Bee vs. Wasp vs. Hornet – What’s the Difference & How To Identify Them?

Bees, Wasps, and Hornets might seem the same for most people but in reality, they are quite different. These insects can be very helpful and interesting to observe. However, they can bring trouble to a lot of people. Wasps, bees, and hornets tend to defend themselves aggressively. If they consider you a threat, you might become a victim to their sting. This is why a lot of homeowners look for ways to secure their gardens against these insects. To defend yourself, you need to differentiate these insects.

In this article, we will share with you what are the differences between wasps, bees and hornets, how to identify them, and what type of products to use if you get stung.

Differences and how to identify them

All three of these insects belong to the same order of insects called Hymenoptera. Wasps, bees and hornets have different appearances and ways of living. Bees feed on nectar and pollen. Basically, they are vegetarians. On the contrary, wasps and hornets feed on other insects and they are carnivorous. Even at a first glance, there are major differences between these insects.

So, let’s dive into more specific characteristics.

Bees

bees

Bees are “fuzzy” insects due to tiny hair all over their body. Bees collect nectar and pollen to make honey. While there are up to 20,000 species of bees around the world, we mainly know three types of bees:

  • Honey bees
  • Bumble bees
  • Carpenter Bees

Females of bee species collect pollen and have special pollen baskets. Bumblebees have their undersides covered in bright pollen while solitary bees are observed to have dry pollen. Most bees have yellow and black markings. Most bees are social, but there are solitary species as well. Carpenter bees are considered solitary, however they also have social nests.

Bumblebee vs. Honey bee

According to The National Wildlife Federation, there are approximately 4,000 native bee species in North America. However, only two types of bees are commonly known: Bumblebees and Honey bees. Even these species have noticeable differences. Bumblebees are big and fuzzy while honey bees are thinner. Additionally, you can notice honey bees by their two sets of wings and the distinction between head and abdomen. In contrast with the honey bee, bumblebees are “all of one piece” as it is described in the article by Student Conservation Association.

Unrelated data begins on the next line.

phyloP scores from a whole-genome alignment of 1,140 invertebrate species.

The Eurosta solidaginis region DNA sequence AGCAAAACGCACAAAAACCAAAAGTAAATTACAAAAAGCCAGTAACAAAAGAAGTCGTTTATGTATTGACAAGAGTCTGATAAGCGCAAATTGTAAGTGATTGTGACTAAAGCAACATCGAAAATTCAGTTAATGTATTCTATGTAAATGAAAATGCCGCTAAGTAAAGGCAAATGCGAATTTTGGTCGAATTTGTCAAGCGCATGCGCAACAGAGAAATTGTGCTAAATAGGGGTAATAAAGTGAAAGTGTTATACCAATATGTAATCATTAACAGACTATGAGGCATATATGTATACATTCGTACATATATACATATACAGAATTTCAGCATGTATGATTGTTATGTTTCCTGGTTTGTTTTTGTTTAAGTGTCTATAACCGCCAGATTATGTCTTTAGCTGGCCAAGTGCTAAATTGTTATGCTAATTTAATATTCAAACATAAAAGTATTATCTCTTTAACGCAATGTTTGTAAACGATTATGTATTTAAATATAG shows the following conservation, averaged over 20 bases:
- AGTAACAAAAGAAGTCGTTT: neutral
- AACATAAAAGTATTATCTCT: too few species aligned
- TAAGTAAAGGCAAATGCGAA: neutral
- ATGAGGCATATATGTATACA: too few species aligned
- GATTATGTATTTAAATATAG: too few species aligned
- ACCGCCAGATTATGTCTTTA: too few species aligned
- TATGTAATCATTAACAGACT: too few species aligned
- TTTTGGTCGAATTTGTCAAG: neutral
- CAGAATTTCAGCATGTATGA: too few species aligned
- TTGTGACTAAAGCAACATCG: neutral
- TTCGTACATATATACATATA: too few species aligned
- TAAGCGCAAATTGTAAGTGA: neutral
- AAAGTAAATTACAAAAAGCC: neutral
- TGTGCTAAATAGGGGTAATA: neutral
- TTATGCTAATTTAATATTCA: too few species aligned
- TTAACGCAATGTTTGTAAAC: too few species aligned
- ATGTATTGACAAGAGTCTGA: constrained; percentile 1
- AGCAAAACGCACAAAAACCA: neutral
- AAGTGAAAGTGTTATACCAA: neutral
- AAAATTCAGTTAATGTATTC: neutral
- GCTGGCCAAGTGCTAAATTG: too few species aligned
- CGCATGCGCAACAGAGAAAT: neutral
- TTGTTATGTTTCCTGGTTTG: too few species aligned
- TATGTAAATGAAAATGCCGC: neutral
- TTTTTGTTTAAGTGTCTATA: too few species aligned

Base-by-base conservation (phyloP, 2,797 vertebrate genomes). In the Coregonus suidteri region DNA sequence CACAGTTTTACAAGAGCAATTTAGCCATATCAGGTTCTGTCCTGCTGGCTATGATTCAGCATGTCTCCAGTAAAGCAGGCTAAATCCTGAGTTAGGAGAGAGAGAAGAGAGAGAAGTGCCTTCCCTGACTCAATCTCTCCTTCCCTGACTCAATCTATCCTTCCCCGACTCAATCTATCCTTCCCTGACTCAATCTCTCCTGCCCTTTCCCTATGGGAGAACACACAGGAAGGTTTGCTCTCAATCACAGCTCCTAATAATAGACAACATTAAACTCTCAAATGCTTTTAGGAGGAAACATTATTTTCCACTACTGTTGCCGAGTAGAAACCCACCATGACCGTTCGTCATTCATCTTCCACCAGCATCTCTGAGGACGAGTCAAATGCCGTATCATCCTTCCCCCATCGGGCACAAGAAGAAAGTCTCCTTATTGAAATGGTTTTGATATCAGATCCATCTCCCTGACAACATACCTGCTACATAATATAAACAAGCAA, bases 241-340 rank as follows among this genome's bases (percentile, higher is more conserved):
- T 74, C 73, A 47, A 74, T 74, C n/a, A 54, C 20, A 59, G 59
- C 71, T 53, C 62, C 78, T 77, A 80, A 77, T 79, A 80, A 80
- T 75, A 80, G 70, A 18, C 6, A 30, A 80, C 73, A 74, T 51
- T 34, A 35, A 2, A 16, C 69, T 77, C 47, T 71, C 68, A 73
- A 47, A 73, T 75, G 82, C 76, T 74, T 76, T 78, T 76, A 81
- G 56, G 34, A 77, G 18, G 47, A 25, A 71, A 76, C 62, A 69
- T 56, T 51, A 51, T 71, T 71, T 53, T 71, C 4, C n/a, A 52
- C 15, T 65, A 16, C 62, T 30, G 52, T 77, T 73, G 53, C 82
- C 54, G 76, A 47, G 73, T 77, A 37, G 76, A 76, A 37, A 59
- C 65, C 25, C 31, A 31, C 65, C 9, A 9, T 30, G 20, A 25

Moreover, bee species have different lifestyles. Bumblebees can be seen in wildlife and are not domesticated. Unlike honey bees, they produce honey only for internal use. Honey bees are extremely social. Female worker bees build hives and produce a lot of honey.

Another major difference is that bumblebees can sting several times, while honey bees can do it only once in a lifetime. Because sting is fatal for honey bees, they do not sting unless they are provoked and feel highly threatened. So, if you visit apiaries (places with beehives of honey bees), do not worry. If you keep calm, then bees are no threat to you.

Wasps

yellowjacket wasps

Wasps or rather “social wasps” are insects that live in colonies that unite hundreds and thousands of them. Most wasps are female. Just like bees, wasp species also have a queen which lays eggs. Moreover, colonies are mainly created by female worker wasps.

The hierarchy and lifestyle of wasps are quite similar to bees. Wasps are predators. Wasps’ predatory nature is what makes them so valuable. Professor Adam Hart wrote the following phrase in his article regarding wasps: “A world without wasps would be a world with a very much larger number of insect pests on our crops and gardens.”

Even though wasps are very important, they can be very annoying and quite challenging to get rid of. Wasps look very similar to bees, but if you look carefully you will notice that wasp does not have a hairy body. They look more shiny and bright due to their smooth body. The most common species include:

  • Hornets
  • Paper Wasps
  • Yellow Jackets

Yellow jackets get their name because of their yellow appearance. You might know this species as the bald-faced hornet. In reality, bald-faced hornets are a type of yellow jackets wasp; however, they are bigger.

Another common species is “Paper Wasp” which unlike yellow jackets comes in multiple shades from orange to burgundy. Both wasps are social wasps and because of their appearance can be mistaken for bees.

Remember, you have to be way more careful with wasps than bees. Unlike bees, wasps can sting multiple times. Furthermore, they tend to be more defensive. Paper wasps tend to be less hostile because they live in smaller colonies and are less defensive by nature.

Hornets

Hornet